Pinterest logo

Pinterest is probably the best reflection of who I am in all areas of my life. I curate specifically for other purposes with other venues that I will mention below, but Pinterest is where I collect for all areas of my life. Pinterest is also a great place for a single image idea or curation by specific topic. Sharing with this is as open or closed as you choose. You can have secret boards (a friend of mine had one when she was planning her wedding) that you only invite a few people to share, or it can be open. The other great thing about Pinterest is that, like me, many people curate their life. While I may love a fellow curators boards on organization, I may not share their interest with water sports. I can choose to only follow certain boards to keep my follows focused to what interest me.
I am still learning how to share out with others and Pinterest has really updated this in the last few months, but I don’t like to post every Pin to Twitter or Facebook… that tends to annoy my Twitter followers and Facebook friends. I have noticed that a good “housecleaning” or “reorganizing” of your boards or reposting is a unobtrusive way to share/collaborate. I recently did this and the reposting of my posts I had reorganized/reposted was epic.

Scoopit Logo
Scoop.it was introduced to me through a PLN chat #nisdNOV8 moderated by our District’s Instructional Technology team. It was my answer on how to keep track of all the great information I was collecting/learning on Twitter but was struggling to absorb the vast amount of information I was coming into contact with and wanting to be able to digest with more depth. Not to mention, once I determined the information as beneficial to my learning, I needed a way to turn around and share. Scoop.it was that answer. I will warn you it is addictive and you can have up to 5 Scoop.it boards for free, but then you must pay for more. My need to be micro-organized could not be accomplished in 5, so I pay $6.99 a month for an education account to be able to have up to 20 boards. Currently I am utilizing it for scoops that are related to educational technology and the sub-topics that relate to the vastly growing and necessary componenet of technology in education. I have found that the ability to share the entire board, a single scoop and the suggestions for scoops it provides me helps enhance the content I am already curating from my PLNs on Twitter. I also like this method of curation as it has the opportunity for people to follow each individual board, make suggestions and respond to each individual scoop.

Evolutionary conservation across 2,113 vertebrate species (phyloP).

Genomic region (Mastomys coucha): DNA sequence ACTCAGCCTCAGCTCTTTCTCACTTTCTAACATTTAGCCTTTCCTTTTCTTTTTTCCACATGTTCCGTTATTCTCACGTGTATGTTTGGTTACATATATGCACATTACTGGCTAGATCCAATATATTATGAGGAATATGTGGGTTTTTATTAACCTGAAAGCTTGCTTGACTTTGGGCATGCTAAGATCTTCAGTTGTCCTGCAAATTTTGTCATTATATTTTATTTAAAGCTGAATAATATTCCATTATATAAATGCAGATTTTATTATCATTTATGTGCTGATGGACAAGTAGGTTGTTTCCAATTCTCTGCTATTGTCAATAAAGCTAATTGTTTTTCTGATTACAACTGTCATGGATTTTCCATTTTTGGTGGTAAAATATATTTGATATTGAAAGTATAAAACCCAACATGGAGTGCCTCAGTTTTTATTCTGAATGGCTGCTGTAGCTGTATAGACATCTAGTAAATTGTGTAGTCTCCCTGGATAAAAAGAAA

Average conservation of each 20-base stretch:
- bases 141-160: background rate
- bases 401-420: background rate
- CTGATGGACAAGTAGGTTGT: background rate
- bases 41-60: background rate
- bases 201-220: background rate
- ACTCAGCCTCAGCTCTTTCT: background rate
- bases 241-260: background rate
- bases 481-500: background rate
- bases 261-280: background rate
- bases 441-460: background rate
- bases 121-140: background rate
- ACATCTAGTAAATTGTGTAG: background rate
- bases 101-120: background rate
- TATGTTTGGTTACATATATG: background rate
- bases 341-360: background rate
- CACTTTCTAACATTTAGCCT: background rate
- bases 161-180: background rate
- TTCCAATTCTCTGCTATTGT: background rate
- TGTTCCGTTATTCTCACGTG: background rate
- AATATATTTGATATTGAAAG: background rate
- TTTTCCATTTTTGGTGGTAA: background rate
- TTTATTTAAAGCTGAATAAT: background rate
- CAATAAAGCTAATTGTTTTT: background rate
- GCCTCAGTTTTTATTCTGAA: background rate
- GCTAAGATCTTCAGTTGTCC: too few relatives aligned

Flipboard logo

Flipboard is my most recent curation exploration. I am truly using this application for more lengthy text/online magazines and for educational topics such as leadership development, collaboration, curriculum design and classroom approaches from a practice and philosophy essential for effectiveness. I still struggle with “flipping” content I find outside of what Flipboard “hosts” but am finding ways to import.

Of course there are a ton of other options when curating. My former principal successfully utilizes
paperli logo

I have dabbled in the utilization of
Youtube pic

No matter the medium used, there are a few things I suggest you ask yourself:
1) Will your curation make sense to others with whom you share?
2) What is the purpose of your curation?
3) How will you orgainize it for ease of curation and those that will be hopefully benefitting from your curation?
4) How will you determine an item appropriate for curation? Will you read it all the way through? Do you consider the reliability of the original source?
5) How will your curations reflect you as a person and professional?

Above all, share your learning… Tweet it, email it, Pin it or Facebook it. You benefitted in some way enough you felt it worthy to curate. Of course, honor the author or the origin of the curation, but then “Pass it on!”

Please feel free to comment on this blog other ways to curate as well as comment if any of the ways mentioned are beneficial to you as well. Look for additional blog posts about other methods for curation in the future… guest bloggers are welcome!!!!